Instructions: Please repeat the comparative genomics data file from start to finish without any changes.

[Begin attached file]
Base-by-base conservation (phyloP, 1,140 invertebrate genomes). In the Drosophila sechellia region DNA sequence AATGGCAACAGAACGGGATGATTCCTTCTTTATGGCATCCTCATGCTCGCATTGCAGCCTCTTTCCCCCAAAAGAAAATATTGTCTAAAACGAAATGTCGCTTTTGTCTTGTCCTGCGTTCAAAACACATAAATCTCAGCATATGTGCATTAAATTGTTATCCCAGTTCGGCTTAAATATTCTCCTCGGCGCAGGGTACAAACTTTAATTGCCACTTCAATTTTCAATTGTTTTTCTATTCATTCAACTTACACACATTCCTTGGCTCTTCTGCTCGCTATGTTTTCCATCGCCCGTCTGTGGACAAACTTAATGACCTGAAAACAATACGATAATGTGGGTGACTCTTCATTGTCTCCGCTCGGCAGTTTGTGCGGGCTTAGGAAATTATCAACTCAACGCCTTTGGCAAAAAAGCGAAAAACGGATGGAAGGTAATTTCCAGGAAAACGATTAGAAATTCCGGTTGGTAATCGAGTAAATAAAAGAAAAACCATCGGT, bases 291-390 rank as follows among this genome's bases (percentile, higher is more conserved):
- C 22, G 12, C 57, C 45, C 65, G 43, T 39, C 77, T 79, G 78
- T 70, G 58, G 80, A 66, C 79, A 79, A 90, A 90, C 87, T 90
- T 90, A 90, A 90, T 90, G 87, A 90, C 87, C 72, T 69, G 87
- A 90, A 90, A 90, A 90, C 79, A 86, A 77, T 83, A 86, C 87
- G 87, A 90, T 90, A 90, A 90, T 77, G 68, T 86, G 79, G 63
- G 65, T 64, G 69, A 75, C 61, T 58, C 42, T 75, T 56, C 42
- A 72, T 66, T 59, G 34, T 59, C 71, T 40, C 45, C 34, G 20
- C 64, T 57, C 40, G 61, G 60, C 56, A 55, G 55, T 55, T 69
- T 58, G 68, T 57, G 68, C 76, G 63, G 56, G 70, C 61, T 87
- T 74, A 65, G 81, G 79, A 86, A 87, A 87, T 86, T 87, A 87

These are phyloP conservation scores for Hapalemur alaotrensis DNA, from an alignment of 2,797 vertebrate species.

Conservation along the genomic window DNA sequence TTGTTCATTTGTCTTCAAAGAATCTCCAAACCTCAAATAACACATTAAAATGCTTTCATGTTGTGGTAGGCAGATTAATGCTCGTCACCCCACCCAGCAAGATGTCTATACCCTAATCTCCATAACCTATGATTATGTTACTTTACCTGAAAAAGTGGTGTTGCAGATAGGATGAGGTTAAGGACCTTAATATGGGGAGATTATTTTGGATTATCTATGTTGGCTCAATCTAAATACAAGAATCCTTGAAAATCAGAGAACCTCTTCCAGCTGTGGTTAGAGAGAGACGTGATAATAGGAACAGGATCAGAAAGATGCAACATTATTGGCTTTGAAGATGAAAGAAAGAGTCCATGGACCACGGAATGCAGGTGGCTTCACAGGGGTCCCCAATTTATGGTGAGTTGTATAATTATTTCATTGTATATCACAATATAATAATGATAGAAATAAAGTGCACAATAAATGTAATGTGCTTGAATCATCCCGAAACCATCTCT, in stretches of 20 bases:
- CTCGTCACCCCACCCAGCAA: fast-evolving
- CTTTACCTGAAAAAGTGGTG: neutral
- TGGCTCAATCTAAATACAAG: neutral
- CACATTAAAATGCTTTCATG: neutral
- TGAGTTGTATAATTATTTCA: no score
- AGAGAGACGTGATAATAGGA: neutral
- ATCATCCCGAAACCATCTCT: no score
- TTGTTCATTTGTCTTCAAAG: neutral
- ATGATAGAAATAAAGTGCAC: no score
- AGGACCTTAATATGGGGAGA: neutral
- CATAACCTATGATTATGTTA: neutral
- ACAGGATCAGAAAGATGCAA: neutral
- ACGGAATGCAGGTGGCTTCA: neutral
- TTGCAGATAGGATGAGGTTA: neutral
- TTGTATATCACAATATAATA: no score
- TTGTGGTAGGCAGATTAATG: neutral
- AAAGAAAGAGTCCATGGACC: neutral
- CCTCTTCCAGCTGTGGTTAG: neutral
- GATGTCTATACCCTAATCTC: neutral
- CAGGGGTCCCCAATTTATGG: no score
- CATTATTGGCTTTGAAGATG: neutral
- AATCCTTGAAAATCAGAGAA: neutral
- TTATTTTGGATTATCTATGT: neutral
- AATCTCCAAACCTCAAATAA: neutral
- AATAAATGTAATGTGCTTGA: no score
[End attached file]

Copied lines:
Base-by-base conservation (phyloP, 1,140 invertebrate genomes). In the Drosophila sechellia region DNA sequence AATGGCAACAGAACGGGATGATTCCTTCTTTATGGCATCCTCATGCTCGCATTGCAGCCTCTTTCCCCCAAAAGAAAATATTGTCTAAAACGAAATGTCGCTTTTGTCTTGTCCTGCGTTCAAAACACATAAATCTCAGCATATGTGCATTAAATTGTTATCCCAGTTCGGCTTAAATATTCTCCTCGGCGCAGGGTACAAACTTTAATTGCCACTTCAATTTTCAATTGTTTTTCTATTCATTCAACTTACACACATTCCTTGGCTCTTCTGCTCGCTATGTTTTCCATCGCCCGTCTGTGGACAAACTTAATGACCTGAAAACAATACGATAATGTGGGTGACTCTTCATTGTCTCCGCTCGGCAGTTTGTGCGGGCTTAGGAAATTATCAACTCAACGCCTTTGGCAAAAAAGCGAAAAACGGATGGAAGGTAATTTCCAGGAAAACGATTAGAAATTCCGGTTGGTAATCGAGTAAATAAAAGAAAAACCATCGGT, bases 291-390 rank as follows among this genome's bases (percentile, higher is more conserved):
- C 22, G 12, C 57, C 45, C 65, G 43, T 39, C 77, T 79, G 78
- T 70, G 58, G 80, A 66, C 79, A 79, A 90, A 90, C 87, T 90
- T 90, A 90, A 90, T 90, G 87, A 90, C 87, C 72, T 69, G 87
- A 90, A 90, A 90, A 90, C 79, A 86, A 77, T 83, A 86, C 87
- G 87, A 90, T 90, A 90, A 90, T 77, G 68, T 86, G 79, G 63
- G 65, T 64, G 69, A 75, C 61, T 58, C 42, T 75, T 56, C 42
- A 72, T 66, T 59, G 34, T 59, C 71, T 40, C 45, C 34, G 20
- C 64, T 57, C 40, G 61, G 60, C 56, A 55, G 55, T 55, T 69
- T 58, G 68, T 57, G 68, C 76, G 63, G 56, G 70, C 61, T 87
- T 74, A 65, G 81, G 79, A 86, A 87, A 87, T 86, T 87, A 87

These are phyloP conservation scores for Hapalemur alaotrensis DNA, from an alignment of 2,797 vertebrate species.

Conservation along the genomic window DNA sequence TTGTTCATTTGTCTTCAAAGAATCTCCAAACCTCAAATAACACATTAAAATGCTTTCATGTTGTGGTAGGCAGATTAATGCTCGTCACCCCACCCAGCAAGATGTCTATACCCTAATCTCCATAACCTATGATTATGTTACTTTACCTGAAAAAGTGGTGTTGCAGATAGGATGAGGTTAAGGACCTTAATATGGGGAGATTATTTTGGATTATCTATGTTGGCTCAATCTAAATACAAGAATCCTTGAAAATCAGAGAACCTCTTCCAGCTGTGGTTAGAGAGAGACGTGATAATAGGAACAGGATCAGAAAGATGCAACATTATTGGCTTTGAAGATGAAAGAAAGAGTCCATGGACCACGGAATGCAGGTGGCTTCACAGGGGTCCCCAATTTATGGTGAGTTGTATAATTATTTCATTGTATATCACAATATAATAATGATAGAAATAAAGTGCACAATAAATGTAATGTGCTTGAATCATCCCGAAACCATCTCT, in stretches of 20 bases:
- CTCGTCACCCCACCCAGCAA: fast-evolving
- CTTTACCTGAAAAAGTGGTG: neutral
- TGGCTCAATCTAAATACAAG: neutral
- CACATTAAAATGCTTTCATG: neutral
- TGAGTTGTATAATTATTTCA: no score
- AGAGAGACGTGATAATAGGA: neutral
- ATCATCCCGAAACCATCTCT: no score
- TTGTTCATTTGTCTTCAAAG: neutral
- ATGATAGAAATAAAGTGCAC: no score
- AGGACCTTAATATGGGGAGA: neutral
- CATAACCTATGATTATGTTA: neutral
- ACAGGATCAGAAAGATGCAA: neutral
- ACGGAATGCAGGTGGCTTCA: neutral
- TTGCAGATAGGATGAGGTTA: neutral
- TTGTATATCACAATATAATA: no score
- TTGTGGTAGGCAGATTAATG: neutral
- AAAGAAAGAGTCCATGGACC: neutral
- CCTCTTCCAGCTGTGGTTAG: neutral
- GATGTCTATACCCTAATCTC: neutral
- CAGGGGTCCCCAATTTATGG: no score
- CATTATTGGCTTTGAAGATG: neutral
- AATCCTTGAAAATCAGAGAA: neutral
- TTATTTTGGATTATCTATGT: neutral
- AATCTCCAAACCTCAAATAA: neutral
- AATAAATGTAATGTGCTTGA: no score